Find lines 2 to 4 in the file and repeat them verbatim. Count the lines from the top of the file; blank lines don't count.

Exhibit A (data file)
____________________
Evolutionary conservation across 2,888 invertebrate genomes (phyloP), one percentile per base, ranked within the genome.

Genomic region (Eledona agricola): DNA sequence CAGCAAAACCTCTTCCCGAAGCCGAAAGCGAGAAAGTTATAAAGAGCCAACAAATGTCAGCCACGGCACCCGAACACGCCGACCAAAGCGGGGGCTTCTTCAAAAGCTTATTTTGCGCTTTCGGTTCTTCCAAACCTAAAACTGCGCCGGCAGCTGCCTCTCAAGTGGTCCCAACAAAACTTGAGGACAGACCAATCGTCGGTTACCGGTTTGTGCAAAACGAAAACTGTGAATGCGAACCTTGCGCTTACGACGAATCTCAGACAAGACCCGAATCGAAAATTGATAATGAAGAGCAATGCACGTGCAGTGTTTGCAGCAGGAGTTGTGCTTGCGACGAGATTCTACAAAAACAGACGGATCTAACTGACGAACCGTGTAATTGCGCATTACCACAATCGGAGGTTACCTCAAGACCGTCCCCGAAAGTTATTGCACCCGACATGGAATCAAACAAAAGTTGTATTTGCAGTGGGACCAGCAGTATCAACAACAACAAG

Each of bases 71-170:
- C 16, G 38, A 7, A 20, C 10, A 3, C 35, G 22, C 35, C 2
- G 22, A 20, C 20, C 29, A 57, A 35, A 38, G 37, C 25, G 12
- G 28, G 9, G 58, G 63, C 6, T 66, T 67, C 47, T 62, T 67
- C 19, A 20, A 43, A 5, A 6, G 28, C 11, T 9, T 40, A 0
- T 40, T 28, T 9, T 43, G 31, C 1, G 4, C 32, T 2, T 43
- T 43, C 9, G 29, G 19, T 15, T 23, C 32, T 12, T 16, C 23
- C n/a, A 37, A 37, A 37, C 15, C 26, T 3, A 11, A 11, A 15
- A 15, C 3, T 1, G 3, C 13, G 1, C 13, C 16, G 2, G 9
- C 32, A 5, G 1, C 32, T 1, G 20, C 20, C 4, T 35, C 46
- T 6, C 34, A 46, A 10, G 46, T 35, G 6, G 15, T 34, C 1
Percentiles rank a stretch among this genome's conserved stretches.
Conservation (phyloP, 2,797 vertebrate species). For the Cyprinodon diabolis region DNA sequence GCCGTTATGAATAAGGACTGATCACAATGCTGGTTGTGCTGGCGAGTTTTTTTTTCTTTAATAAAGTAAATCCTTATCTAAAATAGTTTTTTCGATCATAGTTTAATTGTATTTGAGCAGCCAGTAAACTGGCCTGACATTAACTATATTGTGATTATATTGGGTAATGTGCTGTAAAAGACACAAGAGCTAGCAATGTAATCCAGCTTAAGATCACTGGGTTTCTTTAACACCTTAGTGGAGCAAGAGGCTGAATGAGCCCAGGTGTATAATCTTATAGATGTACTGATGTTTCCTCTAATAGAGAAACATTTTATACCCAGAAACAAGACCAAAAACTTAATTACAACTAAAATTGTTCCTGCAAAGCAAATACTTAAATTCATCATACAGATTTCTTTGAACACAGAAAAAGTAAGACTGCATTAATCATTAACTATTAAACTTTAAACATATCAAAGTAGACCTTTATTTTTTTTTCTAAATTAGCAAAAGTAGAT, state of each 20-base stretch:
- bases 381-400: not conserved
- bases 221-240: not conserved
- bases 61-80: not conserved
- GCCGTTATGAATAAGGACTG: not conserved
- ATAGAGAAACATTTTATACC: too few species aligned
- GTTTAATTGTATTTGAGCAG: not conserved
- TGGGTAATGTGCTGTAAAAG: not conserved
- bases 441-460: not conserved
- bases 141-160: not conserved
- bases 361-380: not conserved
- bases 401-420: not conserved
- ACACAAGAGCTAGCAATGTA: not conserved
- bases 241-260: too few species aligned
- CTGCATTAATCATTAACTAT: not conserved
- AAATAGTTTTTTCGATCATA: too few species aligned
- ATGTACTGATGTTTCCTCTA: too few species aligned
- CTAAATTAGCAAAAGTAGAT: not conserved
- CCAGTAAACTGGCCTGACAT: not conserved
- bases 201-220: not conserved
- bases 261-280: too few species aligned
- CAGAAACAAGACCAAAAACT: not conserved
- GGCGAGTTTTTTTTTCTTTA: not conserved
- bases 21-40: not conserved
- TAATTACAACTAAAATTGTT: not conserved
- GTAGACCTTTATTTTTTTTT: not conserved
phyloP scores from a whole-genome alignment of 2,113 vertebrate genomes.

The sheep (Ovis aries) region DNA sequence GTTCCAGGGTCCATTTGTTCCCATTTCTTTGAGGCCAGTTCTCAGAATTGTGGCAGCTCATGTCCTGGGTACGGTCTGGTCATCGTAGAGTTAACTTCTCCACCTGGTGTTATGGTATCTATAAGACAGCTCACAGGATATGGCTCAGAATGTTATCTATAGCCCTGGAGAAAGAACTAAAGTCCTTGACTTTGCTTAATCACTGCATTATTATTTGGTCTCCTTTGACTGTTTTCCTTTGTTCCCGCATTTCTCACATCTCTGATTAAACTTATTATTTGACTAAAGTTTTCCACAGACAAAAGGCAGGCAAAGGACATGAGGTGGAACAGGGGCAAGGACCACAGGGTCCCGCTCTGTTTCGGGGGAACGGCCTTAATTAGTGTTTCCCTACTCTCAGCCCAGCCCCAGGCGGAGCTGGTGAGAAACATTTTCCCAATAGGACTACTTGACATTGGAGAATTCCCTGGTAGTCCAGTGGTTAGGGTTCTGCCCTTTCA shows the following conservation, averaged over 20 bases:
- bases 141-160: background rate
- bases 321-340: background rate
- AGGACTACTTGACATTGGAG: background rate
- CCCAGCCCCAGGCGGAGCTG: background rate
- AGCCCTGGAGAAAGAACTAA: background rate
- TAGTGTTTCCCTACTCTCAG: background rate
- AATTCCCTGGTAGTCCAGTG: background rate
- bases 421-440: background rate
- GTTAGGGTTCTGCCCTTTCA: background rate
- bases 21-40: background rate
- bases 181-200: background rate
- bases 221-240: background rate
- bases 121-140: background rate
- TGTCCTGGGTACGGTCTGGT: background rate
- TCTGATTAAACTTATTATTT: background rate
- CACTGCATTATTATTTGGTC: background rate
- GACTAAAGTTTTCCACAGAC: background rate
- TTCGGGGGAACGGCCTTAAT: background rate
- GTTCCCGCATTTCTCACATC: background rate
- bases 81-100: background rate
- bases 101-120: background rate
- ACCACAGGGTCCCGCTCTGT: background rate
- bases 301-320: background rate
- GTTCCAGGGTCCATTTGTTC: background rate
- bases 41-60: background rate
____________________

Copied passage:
Genomic region (Eledona agricola): DNA sequence CAGCAAAACCTCTTCCCGAAGCCGAAAGCGAGAAAGTTATAAAGAGCCAACAAATGTCAGCCACGGCACCCGAACACGCCGACCAAAGCGGGGGCTTCTTCAAAAGCTTATTTTGCGCTTTCGGTTCTTCCAAACCTAAAACTGCGCCGGCAGCTGCCTCTCAAGTGGTCCCAACAAAACTTGAGGACAGACCAATCGTCGGTTACCGGTTTGTGCAAAACGAAAACTGTGAATGCGAACCTTGCGCTTACGACGAATCTCAGACAAGACCCGAATCGAAAATTGATAATGAAGAGCAATGCACGTGCAGTGTTTGCAGCAGGAGTTGTGCTTGCGACGAGATTCTACAAAAACAGACGGATCTAACTGACGAACCGTGTAATTGCGCATTACCACAATCGGAGGTTACCTCAAGACCGTCCCCGAAAGTTATTGCACCCGACATGGAATCAAACAAAAGTTGTATTTGCAGTGGGACCAGCAGTATCAACAACAACAAG

Each of bases 71-170:
- C 16, G 38, A 7, A 20, C 10, A 3, C 35, G 22, C 35, C 2